The Israelis, you will have noticed, still attach great importance to Facts on the Ground.
Altho the book improved my political sophistication when I first read it, its greatest impact on me, as a communist, at the time was in its description of kibbutz life. At various crises in my youth I was seriously tempted to immigrate, but never had the courage to make an approach. When American communes sprang up, however, it was only a matter of time before I joined one (Twin Oaks, 1972--1981). It turned out that I, like Koestler, did not have the grit to be useful in building community over the long term. It has also since turned out that such experiments, tho they would be immensely beneficial if they flourished, have not been successful in providing an alternative economic model or in remedying the deficiencies of the family as an institution for propagating the species in the industrial age. They have been tolerated in many countries, including the US, and in Israel they were actually part of the establishment (in both senses), but they have not been able to overcome our tribal instincts or the premium that modern cultures place on mobility.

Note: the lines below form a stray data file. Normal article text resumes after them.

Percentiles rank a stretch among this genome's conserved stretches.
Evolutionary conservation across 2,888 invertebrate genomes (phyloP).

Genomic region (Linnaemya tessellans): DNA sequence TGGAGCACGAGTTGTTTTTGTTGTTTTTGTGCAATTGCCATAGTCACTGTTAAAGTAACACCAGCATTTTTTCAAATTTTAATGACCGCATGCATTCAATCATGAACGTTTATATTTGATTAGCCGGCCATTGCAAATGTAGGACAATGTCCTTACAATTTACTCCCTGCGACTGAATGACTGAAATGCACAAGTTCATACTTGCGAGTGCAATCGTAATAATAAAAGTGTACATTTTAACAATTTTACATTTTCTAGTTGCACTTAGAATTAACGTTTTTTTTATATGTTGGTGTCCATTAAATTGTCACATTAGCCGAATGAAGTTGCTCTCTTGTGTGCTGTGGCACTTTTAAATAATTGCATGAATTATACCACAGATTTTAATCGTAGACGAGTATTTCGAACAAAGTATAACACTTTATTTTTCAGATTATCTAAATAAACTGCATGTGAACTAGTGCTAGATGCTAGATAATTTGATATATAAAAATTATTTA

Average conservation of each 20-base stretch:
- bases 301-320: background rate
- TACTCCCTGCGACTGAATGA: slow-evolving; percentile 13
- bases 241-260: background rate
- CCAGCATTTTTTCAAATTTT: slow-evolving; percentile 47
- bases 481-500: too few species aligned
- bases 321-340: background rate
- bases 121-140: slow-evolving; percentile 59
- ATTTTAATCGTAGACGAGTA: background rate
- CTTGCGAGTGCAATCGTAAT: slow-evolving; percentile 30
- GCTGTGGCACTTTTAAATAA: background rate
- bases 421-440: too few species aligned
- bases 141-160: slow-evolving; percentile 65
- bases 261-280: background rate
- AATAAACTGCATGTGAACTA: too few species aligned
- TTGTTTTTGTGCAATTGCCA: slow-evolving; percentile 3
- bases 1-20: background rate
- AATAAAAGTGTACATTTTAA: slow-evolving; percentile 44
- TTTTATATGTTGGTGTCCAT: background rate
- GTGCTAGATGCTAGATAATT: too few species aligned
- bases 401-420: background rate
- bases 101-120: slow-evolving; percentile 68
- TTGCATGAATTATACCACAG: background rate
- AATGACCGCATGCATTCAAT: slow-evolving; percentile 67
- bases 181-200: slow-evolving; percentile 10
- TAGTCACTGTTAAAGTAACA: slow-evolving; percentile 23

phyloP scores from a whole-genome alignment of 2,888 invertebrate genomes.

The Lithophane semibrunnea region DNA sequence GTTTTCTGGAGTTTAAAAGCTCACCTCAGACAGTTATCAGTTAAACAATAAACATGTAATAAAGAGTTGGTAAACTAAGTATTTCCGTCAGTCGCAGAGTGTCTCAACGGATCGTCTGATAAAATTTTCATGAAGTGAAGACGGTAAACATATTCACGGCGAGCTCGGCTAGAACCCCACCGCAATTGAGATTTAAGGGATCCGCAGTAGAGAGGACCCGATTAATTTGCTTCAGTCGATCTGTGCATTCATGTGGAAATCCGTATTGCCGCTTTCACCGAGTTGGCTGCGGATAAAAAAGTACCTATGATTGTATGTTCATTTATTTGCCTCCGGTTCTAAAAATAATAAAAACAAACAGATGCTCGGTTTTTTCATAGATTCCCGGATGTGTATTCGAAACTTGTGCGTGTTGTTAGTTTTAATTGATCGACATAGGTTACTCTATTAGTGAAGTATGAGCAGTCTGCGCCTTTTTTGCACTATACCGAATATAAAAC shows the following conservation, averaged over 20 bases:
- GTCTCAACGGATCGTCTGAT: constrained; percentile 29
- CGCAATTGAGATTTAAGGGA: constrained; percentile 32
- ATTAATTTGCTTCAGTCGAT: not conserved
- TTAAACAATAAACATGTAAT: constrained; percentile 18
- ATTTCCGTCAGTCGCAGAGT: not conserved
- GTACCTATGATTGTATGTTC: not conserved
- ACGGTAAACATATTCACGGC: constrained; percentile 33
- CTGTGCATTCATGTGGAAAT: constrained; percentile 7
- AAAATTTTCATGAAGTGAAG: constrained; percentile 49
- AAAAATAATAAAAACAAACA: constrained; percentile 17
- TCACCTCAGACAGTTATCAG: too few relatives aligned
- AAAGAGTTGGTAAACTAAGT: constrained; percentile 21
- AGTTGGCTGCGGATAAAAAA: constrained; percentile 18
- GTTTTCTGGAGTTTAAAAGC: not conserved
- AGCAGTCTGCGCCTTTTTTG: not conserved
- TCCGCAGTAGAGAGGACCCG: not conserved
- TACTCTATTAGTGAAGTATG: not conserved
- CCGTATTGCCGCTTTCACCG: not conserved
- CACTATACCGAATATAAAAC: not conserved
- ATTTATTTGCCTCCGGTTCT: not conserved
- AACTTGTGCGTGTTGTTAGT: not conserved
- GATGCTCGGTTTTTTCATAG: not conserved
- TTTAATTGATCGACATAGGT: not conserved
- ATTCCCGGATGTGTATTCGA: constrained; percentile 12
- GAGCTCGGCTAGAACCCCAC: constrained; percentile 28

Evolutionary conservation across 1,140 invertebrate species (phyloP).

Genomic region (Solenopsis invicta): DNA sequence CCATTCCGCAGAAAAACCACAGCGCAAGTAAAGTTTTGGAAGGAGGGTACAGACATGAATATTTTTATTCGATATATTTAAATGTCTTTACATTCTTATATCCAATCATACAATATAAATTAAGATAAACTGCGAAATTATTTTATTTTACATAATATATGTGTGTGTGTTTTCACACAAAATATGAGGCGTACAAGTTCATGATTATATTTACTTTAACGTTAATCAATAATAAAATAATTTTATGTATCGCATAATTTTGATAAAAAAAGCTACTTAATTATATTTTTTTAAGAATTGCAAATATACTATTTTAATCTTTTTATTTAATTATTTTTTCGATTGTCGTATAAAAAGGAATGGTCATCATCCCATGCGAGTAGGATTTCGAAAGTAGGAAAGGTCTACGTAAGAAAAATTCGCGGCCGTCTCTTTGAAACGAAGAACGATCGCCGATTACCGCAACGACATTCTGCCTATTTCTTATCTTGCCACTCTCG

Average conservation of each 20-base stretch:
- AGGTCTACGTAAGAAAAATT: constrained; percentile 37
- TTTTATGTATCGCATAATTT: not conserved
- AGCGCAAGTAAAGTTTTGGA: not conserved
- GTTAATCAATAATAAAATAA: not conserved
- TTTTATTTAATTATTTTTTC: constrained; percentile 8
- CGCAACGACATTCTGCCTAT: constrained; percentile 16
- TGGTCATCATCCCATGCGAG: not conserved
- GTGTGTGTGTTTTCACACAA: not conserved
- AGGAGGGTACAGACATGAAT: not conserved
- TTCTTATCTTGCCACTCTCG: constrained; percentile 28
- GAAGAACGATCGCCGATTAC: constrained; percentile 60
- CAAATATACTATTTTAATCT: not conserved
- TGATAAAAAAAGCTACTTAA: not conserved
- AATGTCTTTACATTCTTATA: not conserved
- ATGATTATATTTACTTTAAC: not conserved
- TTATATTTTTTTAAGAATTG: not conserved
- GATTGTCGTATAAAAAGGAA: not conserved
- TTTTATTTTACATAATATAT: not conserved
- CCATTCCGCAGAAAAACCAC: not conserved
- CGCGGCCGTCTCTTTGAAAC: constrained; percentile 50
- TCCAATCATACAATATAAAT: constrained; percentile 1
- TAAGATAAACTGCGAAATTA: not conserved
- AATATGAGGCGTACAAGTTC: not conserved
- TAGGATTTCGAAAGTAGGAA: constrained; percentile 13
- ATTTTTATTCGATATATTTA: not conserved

As to the Zionist experiment, I think in hindsight that it was badly mistaken of the Jews to reinsert themselves into the atavistic category of "nation" and into a region that was already an ethnic pest zone. However, by reading Koestler's book you can see why it seemed sensible at the time, even to people who in principle were hostile to nationalism.
The result is that the Israelis are now part of a problem that, as far as I can tell, has no solution, if by "solution" you mean a possible outcome of a kind that decent people might wish for. What is peculiar about ethnic pest zones (the Middle East, Northern Ireland, Cyprus, much of Africa) is not that they contain wicked and foolish people, but that wicked and foolish people hold the balance of power, because everyone has ample reason to mistrust the enemy and to continue to give the enemy reason for mistrust. (I would be delighted to be proved wrong about this. Has any region in that situation ever escaped it? I suppose one could argue Britain, and conceive some hope for South Africa.) It is unreasonable to expect people on either side to be reasonable. Fortunately, I am not a politician and do not have to deal practically with that agony. In thinking about such things I can therefore amuse myself with two desperate fantasies: